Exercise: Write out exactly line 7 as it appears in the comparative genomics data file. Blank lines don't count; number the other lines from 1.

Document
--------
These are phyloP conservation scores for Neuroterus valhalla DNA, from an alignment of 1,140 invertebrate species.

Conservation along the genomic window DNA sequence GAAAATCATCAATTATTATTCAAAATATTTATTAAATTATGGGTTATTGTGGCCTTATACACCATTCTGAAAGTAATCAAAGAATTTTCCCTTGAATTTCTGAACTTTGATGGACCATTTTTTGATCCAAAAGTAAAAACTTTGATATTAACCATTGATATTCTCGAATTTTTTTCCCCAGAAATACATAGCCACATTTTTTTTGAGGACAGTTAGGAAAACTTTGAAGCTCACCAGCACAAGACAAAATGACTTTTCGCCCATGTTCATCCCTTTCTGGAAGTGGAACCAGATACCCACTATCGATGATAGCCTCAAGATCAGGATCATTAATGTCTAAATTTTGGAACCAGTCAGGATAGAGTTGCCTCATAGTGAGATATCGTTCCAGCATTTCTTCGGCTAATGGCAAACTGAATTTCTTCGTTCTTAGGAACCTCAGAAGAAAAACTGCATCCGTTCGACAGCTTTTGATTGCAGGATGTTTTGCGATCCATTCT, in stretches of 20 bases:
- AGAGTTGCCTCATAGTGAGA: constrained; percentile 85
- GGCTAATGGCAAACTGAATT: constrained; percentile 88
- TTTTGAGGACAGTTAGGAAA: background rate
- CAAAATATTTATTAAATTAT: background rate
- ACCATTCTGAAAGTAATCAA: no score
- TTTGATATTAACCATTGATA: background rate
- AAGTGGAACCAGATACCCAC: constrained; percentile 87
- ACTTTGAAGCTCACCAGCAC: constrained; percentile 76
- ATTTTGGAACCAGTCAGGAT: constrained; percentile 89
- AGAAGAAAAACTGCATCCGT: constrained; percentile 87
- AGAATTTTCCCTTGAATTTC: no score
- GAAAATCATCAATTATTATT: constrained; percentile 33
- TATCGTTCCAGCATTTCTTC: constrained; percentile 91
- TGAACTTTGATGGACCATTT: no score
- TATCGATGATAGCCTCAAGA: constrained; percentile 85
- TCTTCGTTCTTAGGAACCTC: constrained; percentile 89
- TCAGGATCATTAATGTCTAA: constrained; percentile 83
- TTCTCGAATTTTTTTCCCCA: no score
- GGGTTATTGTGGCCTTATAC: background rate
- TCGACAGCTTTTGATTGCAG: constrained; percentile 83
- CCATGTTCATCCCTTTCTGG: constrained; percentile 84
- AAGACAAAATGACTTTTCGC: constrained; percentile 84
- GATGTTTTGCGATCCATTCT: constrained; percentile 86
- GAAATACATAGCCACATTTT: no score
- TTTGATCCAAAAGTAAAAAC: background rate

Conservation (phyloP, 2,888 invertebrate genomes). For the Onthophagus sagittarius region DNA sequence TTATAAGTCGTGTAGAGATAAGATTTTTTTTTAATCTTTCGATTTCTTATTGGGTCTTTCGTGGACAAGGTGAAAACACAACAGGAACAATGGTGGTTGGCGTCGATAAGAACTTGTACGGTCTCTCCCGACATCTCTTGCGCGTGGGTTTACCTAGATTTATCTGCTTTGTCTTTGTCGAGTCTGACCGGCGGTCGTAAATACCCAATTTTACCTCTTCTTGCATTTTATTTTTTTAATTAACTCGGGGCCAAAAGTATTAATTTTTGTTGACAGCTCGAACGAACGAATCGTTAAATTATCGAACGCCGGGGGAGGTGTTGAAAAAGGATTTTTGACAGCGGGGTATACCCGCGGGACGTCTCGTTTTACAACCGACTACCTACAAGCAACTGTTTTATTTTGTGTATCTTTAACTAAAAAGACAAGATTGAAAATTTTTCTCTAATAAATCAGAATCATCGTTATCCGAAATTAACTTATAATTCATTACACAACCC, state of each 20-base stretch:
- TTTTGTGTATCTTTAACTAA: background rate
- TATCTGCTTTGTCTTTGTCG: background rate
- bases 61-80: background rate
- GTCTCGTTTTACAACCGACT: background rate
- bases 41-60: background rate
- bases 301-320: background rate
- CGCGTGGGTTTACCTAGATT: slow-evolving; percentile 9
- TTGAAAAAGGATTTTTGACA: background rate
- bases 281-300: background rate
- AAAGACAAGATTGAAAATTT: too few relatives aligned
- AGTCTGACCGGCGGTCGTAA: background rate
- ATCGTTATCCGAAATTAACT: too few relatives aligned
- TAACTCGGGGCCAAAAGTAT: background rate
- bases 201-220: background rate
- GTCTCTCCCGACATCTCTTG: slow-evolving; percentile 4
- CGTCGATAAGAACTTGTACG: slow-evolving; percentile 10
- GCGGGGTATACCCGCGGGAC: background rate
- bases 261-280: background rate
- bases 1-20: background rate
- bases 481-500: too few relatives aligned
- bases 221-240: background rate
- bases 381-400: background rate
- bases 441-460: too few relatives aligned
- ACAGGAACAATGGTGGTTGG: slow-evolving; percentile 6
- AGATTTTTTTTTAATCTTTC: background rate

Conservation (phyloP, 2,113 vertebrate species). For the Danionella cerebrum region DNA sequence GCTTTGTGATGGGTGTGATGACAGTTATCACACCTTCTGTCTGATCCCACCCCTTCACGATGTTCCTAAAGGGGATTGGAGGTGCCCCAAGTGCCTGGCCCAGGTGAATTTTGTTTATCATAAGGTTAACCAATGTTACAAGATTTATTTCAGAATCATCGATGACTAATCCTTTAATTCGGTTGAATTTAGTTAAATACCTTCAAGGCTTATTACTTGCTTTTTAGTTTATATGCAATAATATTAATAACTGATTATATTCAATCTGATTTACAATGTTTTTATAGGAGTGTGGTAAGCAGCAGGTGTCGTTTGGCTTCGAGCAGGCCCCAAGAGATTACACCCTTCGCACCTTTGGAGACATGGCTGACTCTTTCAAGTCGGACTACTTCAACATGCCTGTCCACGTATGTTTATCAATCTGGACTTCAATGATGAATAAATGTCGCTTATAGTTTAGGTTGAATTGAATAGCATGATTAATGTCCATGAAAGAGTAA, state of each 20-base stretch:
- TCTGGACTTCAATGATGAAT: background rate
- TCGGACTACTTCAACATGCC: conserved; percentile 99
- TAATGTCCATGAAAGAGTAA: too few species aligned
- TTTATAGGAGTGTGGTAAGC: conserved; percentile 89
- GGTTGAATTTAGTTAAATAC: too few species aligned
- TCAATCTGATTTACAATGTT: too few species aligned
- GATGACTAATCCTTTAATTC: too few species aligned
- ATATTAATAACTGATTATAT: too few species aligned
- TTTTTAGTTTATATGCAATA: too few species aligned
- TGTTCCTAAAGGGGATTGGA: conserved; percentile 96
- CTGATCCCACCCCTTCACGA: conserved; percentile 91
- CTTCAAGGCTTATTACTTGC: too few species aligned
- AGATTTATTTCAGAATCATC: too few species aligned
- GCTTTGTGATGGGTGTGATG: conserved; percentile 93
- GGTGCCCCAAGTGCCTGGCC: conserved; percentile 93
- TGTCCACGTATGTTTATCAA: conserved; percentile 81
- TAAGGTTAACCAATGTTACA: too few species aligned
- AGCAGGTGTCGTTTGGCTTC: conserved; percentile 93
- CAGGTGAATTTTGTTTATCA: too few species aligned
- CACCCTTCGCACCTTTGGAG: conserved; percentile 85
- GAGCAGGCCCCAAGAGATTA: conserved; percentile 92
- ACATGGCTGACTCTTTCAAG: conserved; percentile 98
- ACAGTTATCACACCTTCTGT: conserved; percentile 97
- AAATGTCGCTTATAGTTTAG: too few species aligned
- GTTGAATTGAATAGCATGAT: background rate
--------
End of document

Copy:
- ACCATTCTGAAAGTAATCAA: no score